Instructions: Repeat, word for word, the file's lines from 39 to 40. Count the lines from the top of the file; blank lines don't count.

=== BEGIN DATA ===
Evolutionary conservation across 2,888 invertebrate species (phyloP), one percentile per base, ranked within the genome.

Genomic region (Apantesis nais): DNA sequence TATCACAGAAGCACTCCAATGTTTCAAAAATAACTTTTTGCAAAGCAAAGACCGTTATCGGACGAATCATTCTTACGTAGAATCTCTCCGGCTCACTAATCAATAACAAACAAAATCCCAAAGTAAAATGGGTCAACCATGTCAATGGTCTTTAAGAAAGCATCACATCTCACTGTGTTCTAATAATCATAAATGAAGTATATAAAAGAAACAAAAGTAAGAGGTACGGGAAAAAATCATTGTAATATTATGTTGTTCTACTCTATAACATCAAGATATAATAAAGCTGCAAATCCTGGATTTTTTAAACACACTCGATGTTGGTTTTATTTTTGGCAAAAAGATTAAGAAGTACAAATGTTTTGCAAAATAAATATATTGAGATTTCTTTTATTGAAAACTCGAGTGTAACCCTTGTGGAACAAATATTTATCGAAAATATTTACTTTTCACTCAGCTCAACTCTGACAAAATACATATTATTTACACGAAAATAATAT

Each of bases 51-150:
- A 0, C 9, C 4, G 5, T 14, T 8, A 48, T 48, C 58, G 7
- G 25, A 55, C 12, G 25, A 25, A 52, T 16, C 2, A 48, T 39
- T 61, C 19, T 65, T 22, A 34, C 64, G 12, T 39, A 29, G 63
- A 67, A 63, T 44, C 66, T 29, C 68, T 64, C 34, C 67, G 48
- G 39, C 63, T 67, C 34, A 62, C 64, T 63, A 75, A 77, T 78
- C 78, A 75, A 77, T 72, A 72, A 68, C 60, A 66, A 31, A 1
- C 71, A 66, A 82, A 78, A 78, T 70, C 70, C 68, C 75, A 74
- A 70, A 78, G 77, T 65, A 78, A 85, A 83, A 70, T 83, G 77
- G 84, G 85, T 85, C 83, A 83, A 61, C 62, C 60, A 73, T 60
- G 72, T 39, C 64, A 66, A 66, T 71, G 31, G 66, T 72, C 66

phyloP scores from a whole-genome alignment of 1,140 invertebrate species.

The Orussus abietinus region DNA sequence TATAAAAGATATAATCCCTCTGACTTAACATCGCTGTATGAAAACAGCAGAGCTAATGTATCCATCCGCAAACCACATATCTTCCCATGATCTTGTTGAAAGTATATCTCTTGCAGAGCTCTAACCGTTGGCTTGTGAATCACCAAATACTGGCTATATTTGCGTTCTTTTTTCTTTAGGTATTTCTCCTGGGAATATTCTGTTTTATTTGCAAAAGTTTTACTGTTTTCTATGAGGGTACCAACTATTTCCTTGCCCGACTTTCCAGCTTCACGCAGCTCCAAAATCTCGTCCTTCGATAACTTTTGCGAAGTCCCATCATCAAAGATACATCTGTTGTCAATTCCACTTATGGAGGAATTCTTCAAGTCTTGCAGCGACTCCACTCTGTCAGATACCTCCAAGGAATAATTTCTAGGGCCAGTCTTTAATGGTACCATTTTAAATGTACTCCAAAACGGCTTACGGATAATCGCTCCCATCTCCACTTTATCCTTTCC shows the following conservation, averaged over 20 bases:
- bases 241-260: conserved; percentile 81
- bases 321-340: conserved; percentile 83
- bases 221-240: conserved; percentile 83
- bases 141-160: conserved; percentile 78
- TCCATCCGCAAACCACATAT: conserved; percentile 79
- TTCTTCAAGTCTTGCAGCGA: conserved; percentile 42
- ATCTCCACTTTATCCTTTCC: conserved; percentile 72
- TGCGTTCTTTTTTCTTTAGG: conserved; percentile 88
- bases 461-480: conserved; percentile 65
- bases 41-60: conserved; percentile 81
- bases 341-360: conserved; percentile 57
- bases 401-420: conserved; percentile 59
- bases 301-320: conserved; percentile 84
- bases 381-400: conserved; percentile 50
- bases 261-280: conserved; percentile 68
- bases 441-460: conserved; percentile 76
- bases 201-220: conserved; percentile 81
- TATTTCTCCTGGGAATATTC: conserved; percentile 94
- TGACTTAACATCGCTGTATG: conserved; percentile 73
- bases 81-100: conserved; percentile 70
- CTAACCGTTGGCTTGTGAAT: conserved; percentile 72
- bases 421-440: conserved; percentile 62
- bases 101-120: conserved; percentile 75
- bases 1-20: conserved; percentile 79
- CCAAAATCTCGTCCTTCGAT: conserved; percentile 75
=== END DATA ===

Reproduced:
- bases 1-20: conserved; percentile 79
- CCAAAATCTCGTCCTTCGAT: conserved; percentile 75